Nov 16, 2016 News
A forensic audit report into the spending for the 2007 Cricket World Cup (CWC) is continuing to throw up a number of worrying findings.
In 2006, the administration under former President Bharrat Jagdeo took a decision to import 20 BMW vehicles for the event and for the Rio Conference that was to be held in Guyana in the same year.
After the decision by the Cabinet, a company named Prestige Motors Inc. was “conveniently incorporated” on December 6th, 2006. Later that same month or three weeks later, on December 29th, the company received a staggering $84M, representing half down-payment to bring in the 20 BMWs on behalf of the then Ministry of Culture, Youth and Sport.
The other half was paid seven months later on July 28th, 2007. The Minister at the time was Dr. Frank Anthony.
According to a forensic audit report prepared by accountant John Barnes last December, the participation of Prestige Motors seemed “pre-arranged”, given the timing of the registration of the company.
The report is now in the hands of police after the Coalition Government, through its Cabinet, decided that enough indicators existed that warranted a criminal probe into the BMW deal and that of the entire World Cup spending by the Jagdeo-led administration.
Jagdeo ended his constitutional two terms in 2009, a period that was punctuated with scandals and a number of questionable state projects in which billions of tax dollars were spent.
Last year the coalition government under President David Granger ordered several forensic audits into a number of state agencies and projects which had over time been generating questions and concerns.
With regards to the BMW purchases and contract that was awarded, the forensic audit report could find little information.
What it did find was that the Secretary of Prestige Motors Inc. was Keith Evelyn of Hand-in-Hand Trust Corporation. The Managing Director was Vishok Persaud, of E-Networks. Persaud is the son of the late Reepu Persaud, who was a former Minister of Agriculture and a senior official of the People’s Progressive Party/Civic (PPP/C).
The forensic auditor attempted to track down Prestige Motors, but said that despite several requests to the Deeds Registry, he failed to obtain information on who the other directors were. The company has remained active.
Of the 20 BMW vehicles imported, 13 were sedans while the rest were sport utility vehicles (SUVs).
The auditor was able to acquire documents issued by Prestige Motors Inc. to the Ministry of Culture, Youth and Sports, showing that the importation of the vehicles, including dealer, handling and port fees would cost US$817,600 or G$168.8M.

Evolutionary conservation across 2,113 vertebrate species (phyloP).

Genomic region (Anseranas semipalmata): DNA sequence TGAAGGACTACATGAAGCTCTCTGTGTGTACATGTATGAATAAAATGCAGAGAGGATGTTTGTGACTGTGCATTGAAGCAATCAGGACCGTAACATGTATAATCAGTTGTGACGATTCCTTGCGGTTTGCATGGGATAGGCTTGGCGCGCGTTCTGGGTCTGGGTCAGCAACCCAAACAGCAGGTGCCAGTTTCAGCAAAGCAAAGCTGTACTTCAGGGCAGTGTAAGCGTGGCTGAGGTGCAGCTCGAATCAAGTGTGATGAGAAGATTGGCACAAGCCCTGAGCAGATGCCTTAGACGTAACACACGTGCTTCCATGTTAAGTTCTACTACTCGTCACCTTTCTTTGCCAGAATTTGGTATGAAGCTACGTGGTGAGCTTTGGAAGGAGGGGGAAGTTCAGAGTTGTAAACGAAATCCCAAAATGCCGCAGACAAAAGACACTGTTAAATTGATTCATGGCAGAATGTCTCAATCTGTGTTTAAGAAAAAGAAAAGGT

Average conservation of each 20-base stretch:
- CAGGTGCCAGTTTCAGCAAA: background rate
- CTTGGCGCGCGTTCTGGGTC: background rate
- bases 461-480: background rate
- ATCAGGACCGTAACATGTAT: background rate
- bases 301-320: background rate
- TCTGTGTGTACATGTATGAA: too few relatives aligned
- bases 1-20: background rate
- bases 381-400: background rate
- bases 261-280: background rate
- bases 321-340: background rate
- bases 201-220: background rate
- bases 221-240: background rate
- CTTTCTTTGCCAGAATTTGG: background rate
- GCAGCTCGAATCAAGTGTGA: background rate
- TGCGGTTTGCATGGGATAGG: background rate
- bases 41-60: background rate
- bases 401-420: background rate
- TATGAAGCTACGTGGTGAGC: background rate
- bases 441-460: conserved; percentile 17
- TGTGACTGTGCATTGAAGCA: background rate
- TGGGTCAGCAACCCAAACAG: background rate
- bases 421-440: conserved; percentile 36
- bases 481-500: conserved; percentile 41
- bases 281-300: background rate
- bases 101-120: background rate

The report has said that months after the World Cup in 2007, in which a number of Super Eight matches were played in Guyana, Jagdeo and his Cabinet decided to sell 11 of the vehicles – 10 of them were sedans.
The rest were kept for use by the Government.
However, one of the SUVs is missing and it is more than certain the investigators will be looking for it.
The entire spending for CWC was riddled with problems. The country was never told exactly how much was spent by the then Government, despite numerous calls.
The auditor found boxes of receipts, but they were badly damaged by water.
CWC officials claimed they handed over financial reports to the ministry, but there was little evidence of where those reports are.
The auditor found that the management of the vehicles and decision to dispose of a number of them were murky in the details.
While a number of the vehicles were registered to particular ministries, they were found elsewhere at other Government entities.
“The licence records held by GRA were not helpful in this regard, since there are vehicles that continue to be licensed in the name of a particular Ministry without any letter of authorization being sent to GRA by the Ministry concerned.”
The purchasers of the high-end vehicles, which were almost new, included National Hardware, Auto Supplies, King’s Jewellery World, Friendship Oxygen, Noor Rahaman and Lorenzo Alphonso.
The proposed sale of the BMW vehicles was reportedly first advertised in the Sunday April 9, 2007 issue of the Guyana Chronicle.
According to the report, several persons tendered for the vehicles, and bids of $16.1M , $10.5M and $11M were made by Ramesh Dookhoo of the Private Sector Commission, Terrence Paton, and Clinton Williams of GNIC. Dookhoo tendered for a SUV, while Paton and Williams tendered for sedans.
However, according to the audit report, no sale was made to the three even though “official” acceptance of their bids was communicated to them.
A letter from the then Head of the Presidential Secretariat, Dr Roger Luncheon dated January 22, 2008, authorised new sale prices – the sedans for $9M and the SUV for $11M.
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